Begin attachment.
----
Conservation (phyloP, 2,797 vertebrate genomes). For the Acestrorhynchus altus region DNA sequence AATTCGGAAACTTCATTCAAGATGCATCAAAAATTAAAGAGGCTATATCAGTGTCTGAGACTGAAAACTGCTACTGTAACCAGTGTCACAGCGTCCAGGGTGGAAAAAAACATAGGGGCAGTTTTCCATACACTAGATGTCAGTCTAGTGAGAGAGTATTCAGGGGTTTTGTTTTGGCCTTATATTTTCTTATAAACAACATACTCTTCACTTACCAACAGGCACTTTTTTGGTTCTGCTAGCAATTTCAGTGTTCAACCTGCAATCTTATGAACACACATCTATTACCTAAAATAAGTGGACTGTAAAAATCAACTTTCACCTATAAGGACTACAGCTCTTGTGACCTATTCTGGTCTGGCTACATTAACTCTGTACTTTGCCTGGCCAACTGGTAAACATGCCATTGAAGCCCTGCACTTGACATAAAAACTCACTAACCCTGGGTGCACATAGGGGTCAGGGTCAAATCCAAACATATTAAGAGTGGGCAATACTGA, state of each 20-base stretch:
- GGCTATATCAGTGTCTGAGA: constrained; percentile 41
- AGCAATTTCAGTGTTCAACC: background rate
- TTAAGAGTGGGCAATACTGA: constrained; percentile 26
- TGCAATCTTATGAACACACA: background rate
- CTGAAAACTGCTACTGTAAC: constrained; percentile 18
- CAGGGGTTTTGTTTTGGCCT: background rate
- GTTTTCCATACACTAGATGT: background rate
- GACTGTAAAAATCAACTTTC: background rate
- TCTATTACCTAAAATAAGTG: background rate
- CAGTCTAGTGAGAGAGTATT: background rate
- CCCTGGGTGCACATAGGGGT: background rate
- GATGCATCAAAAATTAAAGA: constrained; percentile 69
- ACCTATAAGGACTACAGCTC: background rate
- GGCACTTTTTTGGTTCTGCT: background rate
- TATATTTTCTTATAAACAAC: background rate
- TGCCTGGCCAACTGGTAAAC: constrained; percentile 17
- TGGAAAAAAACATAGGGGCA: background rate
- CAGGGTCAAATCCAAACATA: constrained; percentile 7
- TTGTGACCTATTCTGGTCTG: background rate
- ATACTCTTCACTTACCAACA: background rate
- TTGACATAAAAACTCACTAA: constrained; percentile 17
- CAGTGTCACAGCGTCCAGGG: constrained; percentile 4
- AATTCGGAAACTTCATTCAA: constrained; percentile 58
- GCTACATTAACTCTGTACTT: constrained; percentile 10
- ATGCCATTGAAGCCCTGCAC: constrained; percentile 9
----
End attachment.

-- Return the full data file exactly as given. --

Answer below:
Conservation (phyloP, 2,797 vertebrate genomes). For the Acestrorhynchus altus region DNA sequence AATTCGGAAACTTCATTCAAGATGCATCAAAAATTAAAGAGGCTATATCAGTGTCTGAGACTGAAAACTGCTACTGTAACCAGTGTCACAGCGTCCAGGGTGGAAAAAAACATAGGGGCAGTTTTCCATACACTAGATGTCAGTCTAGTGAGAGAGTATTCAGGGGTTTTGTTTTGGCCTTATATTTTCTTATAAACAACATACTCTTCACTTACCAACAGGCACTTTTTTGGTTCTGCTAGCAATTTCAGTGTTCAACCTGCAATCTTATGAACACACATCTATTACCTAAAATAAGTGGACTGTAAAAATCAACTTTCACCTATAAGGACTACAGCTCTTGTGACCTATTCTGGTCTGGCTACATTAACTCTGTACTTTGCCTGGCCAACTGGTAAACATGCCATTGAAGCCCTGCACTTGACATAAAAACTCACTAACCCTGGGTGCACATAGGGGTCAGGGTCAAATCCAAACATATTAAGAGTGGGCAATACTGA, state of each 20-base stretch:
- GGCTATATCAGTGTCTGAGA: constrained; percentile 41
- AGCAATTTCAGTGTTCAACC: background rate
- TTAAGAGTGGGCAATACTGA: constrained; percentile 26
- TGCAATCTTATGAACACACA: background rate
- CTGAAAACTGCTACTGTAAC: constrained; percentile 18
- CAGGGGTTTTGTTTTGGCCT: background rate
- GTTTTCCATACACTAGATGT: background rate
- GACTGTAAAAATCAACTTTC: background rate
- TCTATTACCTAAAATAAGTG: background rate
- CAGTCTAGTGAGAGAGTATT: background rate
- CCCTGGGTGCACATAGGGGT: background rate
- GATGCATCAAAAATTAAAGA: constrained; percentile 69
- ACCTATAAGGACTACAGCTC: background rate
- GGCACTTTTTTGGTTCTGCT: background rate
- TATATTTTCTTATAAACAAC: background rate
- TGCCTGGCCAACTGGTAAAC: constrained; percentile 17
- TGGAAAAAAACATAGGGGCA: background rate
- CAGGGTCAAATCCAAACATA: constrained; percentile 7
- TTGTGACCTATTCTGGTCTG: background rate
- ATACTCTTCACTTACCAACA: background rate
- TTGACATAAAAACTCACTAA: constrained; percentile 17
- CAGTGTCACAGCGTCCAGGG: constrained; percentile 4
- AATTCGGAAACTTCATTCAA: constrained; percentile 58
- GCTACATTAACTCTGTACTT: constrained; percentile 10
- ATGCCATTGAAGCCCTGCAC: constrained; percentile 9